top of page

Michael Chin 




Michael Chin was born and raised in Utica, New York and is a recent alum of Oregon State's MFA Program. He won Bayou Magazine's Jim Knudsen Editor’s Prize for fiction and has work published or forthcoming in journals including The Normal School, Passages North, Iron Horse, Front Porch, and Bellevue Literary Review. He works as a contributing editor for Mossand blogs about professional wrestling and a cappella music on the side. Find him online at or follow him on Twitter @miketchin. .




“You should come to the winery with us,” Dad said.


              “It’ll be fun,” my stepmother said.



             “It’ll get you out of your apartment,” Dad said.


            “The wine is very good,” my stepmother said.


            “It’ll be good to have an afternoon together,” Dad said.


            Neither of them said that Charles would be there.


            “The grounds are very pretty,” my stepmother said.


            Charles, whom Dad felt the need to introduce me to, though we’d met before, albeit eighteen years before, at Aunt Rose’s second wedding—the one they did in the backyard of the house she kept from her first marriage, hung Christmas lights from the shingles, and served pizza for dinner at. Aunt Kathy called it tacky and Mom told her to shut up and Aunt Kathy cried. Maybe because Mom hurt her feelings. Maybe because Aunt Rose’s second husband had been Aunt Kathy’s first.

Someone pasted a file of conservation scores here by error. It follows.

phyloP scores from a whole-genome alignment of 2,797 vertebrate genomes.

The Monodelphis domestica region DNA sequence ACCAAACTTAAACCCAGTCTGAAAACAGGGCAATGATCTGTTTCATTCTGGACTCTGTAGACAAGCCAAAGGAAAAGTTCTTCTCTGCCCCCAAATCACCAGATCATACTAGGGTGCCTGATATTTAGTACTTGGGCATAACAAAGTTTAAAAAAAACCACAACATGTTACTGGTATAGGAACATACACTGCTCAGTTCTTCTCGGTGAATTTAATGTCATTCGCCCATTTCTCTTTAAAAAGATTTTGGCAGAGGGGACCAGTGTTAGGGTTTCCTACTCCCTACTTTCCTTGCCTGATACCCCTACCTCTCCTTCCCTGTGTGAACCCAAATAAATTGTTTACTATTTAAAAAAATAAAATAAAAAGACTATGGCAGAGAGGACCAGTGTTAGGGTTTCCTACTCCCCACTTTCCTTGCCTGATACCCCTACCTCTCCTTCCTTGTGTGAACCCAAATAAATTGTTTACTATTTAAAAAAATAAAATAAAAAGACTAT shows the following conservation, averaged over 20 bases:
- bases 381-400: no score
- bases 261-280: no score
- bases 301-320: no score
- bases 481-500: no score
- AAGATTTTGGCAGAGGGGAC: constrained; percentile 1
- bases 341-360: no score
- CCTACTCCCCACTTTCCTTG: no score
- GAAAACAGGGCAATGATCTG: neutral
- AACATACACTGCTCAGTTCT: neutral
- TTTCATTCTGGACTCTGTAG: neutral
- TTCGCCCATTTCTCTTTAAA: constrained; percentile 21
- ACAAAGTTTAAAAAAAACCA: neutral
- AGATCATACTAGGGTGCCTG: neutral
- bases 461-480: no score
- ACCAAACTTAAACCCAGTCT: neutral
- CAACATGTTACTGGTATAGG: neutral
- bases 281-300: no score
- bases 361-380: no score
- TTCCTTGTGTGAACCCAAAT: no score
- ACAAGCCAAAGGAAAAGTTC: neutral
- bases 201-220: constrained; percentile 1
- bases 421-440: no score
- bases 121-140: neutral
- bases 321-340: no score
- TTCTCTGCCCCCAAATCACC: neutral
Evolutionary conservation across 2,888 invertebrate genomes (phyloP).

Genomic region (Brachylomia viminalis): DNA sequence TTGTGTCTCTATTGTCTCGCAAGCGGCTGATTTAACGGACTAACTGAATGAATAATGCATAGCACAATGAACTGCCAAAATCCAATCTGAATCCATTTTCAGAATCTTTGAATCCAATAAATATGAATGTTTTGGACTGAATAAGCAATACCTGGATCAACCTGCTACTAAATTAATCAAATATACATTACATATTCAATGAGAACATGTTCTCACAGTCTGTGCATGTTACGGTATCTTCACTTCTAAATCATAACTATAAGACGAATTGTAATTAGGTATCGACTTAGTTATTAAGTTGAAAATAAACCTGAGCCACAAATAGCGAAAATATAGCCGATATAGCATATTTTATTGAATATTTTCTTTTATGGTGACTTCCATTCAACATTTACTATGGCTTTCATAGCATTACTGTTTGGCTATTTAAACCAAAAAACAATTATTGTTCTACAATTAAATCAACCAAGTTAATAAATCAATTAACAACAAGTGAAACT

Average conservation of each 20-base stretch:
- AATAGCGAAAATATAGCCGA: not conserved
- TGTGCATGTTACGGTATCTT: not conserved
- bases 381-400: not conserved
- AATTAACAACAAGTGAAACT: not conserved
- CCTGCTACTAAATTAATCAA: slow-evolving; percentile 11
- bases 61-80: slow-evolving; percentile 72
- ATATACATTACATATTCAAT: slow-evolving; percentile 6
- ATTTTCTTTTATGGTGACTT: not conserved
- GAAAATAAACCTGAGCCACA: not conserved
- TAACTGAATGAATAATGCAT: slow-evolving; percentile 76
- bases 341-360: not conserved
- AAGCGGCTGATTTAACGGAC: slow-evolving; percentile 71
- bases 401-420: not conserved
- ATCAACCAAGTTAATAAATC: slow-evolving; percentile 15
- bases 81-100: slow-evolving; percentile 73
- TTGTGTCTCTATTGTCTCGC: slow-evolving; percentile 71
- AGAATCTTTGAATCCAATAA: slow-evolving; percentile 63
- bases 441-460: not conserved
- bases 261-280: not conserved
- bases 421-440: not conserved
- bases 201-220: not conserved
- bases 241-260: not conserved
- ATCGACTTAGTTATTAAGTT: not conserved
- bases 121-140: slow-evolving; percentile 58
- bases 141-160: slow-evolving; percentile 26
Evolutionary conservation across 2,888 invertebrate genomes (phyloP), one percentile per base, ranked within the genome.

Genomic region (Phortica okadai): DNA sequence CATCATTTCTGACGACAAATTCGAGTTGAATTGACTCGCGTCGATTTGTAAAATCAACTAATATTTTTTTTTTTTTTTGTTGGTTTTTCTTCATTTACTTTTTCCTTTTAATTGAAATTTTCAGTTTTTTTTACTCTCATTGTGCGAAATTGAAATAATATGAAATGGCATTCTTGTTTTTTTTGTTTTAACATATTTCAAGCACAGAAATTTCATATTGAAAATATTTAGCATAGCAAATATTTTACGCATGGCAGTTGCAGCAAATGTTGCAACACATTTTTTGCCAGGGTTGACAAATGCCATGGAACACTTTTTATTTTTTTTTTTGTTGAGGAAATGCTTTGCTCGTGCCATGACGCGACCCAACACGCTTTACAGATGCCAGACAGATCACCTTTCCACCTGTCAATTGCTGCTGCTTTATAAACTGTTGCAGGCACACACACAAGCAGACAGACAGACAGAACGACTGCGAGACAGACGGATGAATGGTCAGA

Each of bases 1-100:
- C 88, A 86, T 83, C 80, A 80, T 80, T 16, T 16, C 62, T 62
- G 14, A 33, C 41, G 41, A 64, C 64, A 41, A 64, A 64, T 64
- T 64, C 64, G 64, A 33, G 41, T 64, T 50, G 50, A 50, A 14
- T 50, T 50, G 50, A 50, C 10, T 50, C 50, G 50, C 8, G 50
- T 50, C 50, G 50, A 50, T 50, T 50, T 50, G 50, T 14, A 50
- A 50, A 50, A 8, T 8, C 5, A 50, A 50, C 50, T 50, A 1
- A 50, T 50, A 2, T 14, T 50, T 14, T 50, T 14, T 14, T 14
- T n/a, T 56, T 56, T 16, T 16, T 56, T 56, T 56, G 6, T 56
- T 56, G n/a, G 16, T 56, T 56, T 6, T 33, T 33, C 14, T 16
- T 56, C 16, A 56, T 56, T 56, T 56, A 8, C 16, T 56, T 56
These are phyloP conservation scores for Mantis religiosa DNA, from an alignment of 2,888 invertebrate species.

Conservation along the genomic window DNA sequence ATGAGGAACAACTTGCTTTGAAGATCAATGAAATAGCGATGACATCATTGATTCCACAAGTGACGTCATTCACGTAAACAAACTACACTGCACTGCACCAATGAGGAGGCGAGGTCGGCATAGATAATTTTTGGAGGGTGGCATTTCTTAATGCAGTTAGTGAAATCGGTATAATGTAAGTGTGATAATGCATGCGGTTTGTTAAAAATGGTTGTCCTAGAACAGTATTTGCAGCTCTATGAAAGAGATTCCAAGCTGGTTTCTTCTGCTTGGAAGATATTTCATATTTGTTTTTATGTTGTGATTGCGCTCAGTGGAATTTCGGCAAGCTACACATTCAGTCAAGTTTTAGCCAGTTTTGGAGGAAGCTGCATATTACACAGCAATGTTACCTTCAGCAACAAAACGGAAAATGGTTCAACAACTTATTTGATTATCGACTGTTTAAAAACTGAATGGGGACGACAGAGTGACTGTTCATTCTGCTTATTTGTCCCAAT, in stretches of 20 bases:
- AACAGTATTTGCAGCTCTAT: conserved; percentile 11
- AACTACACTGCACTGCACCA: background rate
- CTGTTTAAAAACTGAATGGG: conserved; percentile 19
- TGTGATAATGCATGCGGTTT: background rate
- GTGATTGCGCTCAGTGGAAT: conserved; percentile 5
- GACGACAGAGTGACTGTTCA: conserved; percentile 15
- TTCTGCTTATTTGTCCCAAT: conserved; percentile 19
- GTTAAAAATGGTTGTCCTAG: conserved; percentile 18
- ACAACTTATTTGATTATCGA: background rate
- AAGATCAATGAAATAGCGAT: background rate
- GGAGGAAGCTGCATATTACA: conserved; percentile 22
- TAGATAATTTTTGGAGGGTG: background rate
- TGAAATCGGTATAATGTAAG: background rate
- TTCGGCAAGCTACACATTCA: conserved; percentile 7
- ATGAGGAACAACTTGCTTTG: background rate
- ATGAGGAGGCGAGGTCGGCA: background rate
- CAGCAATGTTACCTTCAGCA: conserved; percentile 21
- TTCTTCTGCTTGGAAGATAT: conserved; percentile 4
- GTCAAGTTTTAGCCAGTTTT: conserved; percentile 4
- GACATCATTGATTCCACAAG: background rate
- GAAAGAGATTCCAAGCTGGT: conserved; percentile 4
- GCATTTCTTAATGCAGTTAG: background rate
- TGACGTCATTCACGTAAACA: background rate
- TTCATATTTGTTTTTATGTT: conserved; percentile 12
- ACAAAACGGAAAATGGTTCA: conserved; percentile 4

I was seven then. I had short hair and I noticed Charles looking at me strangely, the way people did when they thought I was a boy, and had only then realized I was a girl.


            Charles played the part at the winery. Shaking my hand like we really hadn’t met, but I rubbed my thumb over his to remind him. Because that’s what I remembered best of all from Aunt Rose’s second wedding. That during the ceremony, we thumb wrestled. I remembered thinking how easy it would be for one of our thumbs to break if the other pressed a little too hard from the wrong angle and how it would more likely be mine because he was a boy and a year older, so his hands were bigger, and he even had fine little hairs between the knuckles on his fingers like Dad, only not as long yet.


            Eighteen years had passed.


            The four of us had a tasting and the three of them spoke of tannins and food pairings. I didn’t like most of the wine, but the port was OK, finally something sweet like a drink made from fruit ought to be.


            Charles talked about his work. He was some kind of accountant or attorney or scientist.


            Outdoors, the grass was very green, and from where we sat, we overlooked rows and rows of grapevines. I wondered if children ever ran through them—they could have made wonderful mazes to play at labyrinth or to play hide and seek in.


            There weren’t any children around.